Recipes for Entertaining Aboard

Veteran voyager Lin Pardey shares three of her favorite recipes.

May 5, 2014

Each of the recipes below can be made from ingredients that keep without refrigeration for up to a month afloat, so they are perfect for spur of the moment gatherings in anchorages far from shopping facilities.

Caviar Extravaganza

An attractive-looking and unexpectedly tasty snack or starter, this takes some forethought because you need to boil the eggs beforehand, but it really impresses your friends.

  • 3 hard-boiled eggs, grated or chopped fine
  • ¾ cup sour cream (fresh, or combine 1 can Nestlé’s reduced cream with 1½ tbs. lemon plus 1 tsp. vinegar)
  • small container of lumpfish caviar (black or red or a combination) Norwegian brands can be kept without refrigeration for up to 6 months If stored low in the boat.

To make


Sprinkle a pinch of salt on the chopped eggs, then shape them into a mound on your favorite serving plate. Use a bread knife to cover the eggs carefully with sour cream. With the caviar, create a pattern across the sour cream. (When I have both red and black caviar, I make alternating lines across the mound.) Serve with crisp crackers or thin slices of toasted bread.

Capetown Beans

This is the dish I usually bring to potlucks. It sounds deceptively simple and is definitely a good one for the limited-budget cruiser, but it always gets folks coming back for seconds.

  • 1 onion, chopped
  • 2/3 cup raisins or sultanas
  • 2 tsp. mild curry powder
  • 1 tbs. cooking oil

Sauté until onions are transparent



  • 2 tbs. sugar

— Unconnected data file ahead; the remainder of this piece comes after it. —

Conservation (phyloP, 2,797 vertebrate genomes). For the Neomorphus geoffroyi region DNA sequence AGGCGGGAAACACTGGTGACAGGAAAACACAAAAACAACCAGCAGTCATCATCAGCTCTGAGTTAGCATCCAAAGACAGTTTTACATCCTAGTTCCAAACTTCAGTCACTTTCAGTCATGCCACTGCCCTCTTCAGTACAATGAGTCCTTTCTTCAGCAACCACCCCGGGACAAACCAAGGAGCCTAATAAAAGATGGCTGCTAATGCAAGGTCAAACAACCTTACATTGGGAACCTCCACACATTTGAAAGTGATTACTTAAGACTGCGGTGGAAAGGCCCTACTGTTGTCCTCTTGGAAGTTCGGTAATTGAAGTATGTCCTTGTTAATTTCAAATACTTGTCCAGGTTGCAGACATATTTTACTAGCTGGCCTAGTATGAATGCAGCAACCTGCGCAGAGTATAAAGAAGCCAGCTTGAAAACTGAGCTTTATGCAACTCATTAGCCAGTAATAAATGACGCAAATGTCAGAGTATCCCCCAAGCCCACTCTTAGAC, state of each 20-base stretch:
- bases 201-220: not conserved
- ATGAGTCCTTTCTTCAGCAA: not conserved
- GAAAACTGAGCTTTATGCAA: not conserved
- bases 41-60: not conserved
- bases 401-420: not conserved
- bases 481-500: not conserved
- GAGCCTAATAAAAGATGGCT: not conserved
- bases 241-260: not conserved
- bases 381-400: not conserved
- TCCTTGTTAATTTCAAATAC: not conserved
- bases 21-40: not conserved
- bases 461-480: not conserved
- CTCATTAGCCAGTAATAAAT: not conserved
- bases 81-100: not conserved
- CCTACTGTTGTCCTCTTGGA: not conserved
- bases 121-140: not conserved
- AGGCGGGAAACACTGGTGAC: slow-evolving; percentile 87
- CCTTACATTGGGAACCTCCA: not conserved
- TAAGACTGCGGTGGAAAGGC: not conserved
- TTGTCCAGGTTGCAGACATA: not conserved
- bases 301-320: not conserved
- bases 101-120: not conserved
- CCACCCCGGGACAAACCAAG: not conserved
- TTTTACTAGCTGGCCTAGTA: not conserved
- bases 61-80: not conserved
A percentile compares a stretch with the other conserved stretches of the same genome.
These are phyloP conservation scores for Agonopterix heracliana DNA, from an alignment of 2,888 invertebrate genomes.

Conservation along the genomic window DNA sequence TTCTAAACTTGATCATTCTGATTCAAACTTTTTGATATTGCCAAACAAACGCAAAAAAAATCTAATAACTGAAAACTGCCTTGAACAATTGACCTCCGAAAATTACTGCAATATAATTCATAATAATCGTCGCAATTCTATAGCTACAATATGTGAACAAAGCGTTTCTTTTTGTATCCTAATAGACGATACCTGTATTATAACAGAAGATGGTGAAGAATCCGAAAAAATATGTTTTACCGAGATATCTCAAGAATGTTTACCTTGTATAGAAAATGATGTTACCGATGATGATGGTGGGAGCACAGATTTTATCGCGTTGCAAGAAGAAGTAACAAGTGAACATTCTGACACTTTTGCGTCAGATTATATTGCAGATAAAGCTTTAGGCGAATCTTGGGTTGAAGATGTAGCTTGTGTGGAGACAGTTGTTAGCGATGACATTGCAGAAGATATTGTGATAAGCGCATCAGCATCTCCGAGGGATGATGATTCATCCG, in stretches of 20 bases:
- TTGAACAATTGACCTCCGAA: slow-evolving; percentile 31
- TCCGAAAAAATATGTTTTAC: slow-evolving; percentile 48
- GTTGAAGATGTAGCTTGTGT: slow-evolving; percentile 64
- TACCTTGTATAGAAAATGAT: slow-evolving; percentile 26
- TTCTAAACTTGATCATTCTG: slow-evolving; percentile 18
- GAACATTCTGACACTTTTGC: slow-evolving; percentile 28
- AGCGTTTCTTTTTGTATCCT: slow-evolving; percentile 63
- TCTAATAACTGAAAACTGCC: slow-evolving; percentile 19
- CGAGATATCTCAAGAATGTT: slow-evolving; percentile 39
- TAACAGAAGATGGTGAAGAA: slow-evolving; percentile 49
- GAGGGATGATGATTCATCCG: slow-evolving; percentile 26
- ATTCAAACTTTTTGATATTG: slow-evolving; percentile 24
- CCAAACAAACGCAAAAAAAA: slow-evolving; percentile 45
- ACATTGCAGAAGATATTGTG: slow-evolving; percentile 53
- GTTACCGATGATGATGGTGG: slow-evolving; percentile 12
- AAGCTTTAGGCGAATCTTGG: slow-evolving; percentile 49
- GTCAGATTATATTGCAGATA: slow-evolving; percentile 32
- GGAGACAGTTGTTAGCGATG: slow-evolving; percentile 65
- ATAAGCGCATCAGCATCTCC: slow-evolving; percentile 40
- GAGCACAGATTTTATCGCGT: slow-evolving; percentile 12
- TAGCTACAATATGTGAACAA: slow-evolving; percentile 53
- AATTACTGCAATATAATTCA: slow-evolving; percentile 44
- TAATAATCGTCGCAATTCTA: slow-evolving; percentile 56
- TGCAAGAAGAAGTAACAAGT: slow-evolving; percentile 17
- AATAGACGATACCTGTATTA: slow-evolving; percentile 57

• 2 large cans inexpensive baked beans

To make

Stir as you bring mixture to a boil. Reduce heat and cook another 5 minutes, stirring frequently. Turn off heat and allow mixture to sit at least 2 hours.
Reheat just before serving.


Mussel and Kumara (sweet potato) chowder

Finding fresh mussels and clams
Some of my favorite onboard parties happened because I found a good supply of mussels or clams near our anchorage, brought a full bucket back to the boat then looked around the anchorage for friends to share them with. Lin Pardey

This recent addition to my cruising entertainment recipe file comes from the Blah Blah Blah Café in Dargaville. We joined two other Tongan bound cruising couples to explore northern New Zealand while they waited for a break in the late autumn weather. All of us wanted the recipe and the chef, also owner of the café, willingly shared it. Yes, I know you need fresh mussels for this – but these can be found in many of my favorite anchorages around Canada and New Zealand.

  • 12 green lip mussels (I have substituted black mussels, tasted just as good)
  • 2 large kumara or sweet potatoes
  • 1 small regular potato
  • 4 cloves garlic – chopped
  • 1 medium brown onion- halved and thinly sliced
  • 2 rashers bacon, cut into small pieces
  • 3 tbs butter
  • 1-1/2 tsp mild curry powder
  • 1 tbs flour
  • 1 cup milk or ½ cup milk, ½ cup coconut milk
  • 1 cup chicken broth
  • 1 or 2 teaspoon lime juice
  • Cream
  • Coriander (cilantro)

To make

Steam mussels just until opened. Remove from shells. Cut into five pieces
Bake kumera or sweet potatoes until soft
Boil potato until mashable


In large heavy sauce pan melt butter, add garlic, onions, bacon
Saute until bacon is well cooked. Add curry powder and stir while it heats. Add flour to make roué – then milk. When this comes to a boil, add chicken broth and simmer for ten minutes or until onions are very tender.

Mash kumara then add to the pot. Bring to a boil. Taste and if it is too sweet, add mashed regular potato. (I liked it both with or without.) Add mussels and lime juice. If the mixture is too thick, add more milk, or coconut milk. Do not allow soup to boil as mussels will be less tender. Serve drizzled with fresh or canned cream and coriander.


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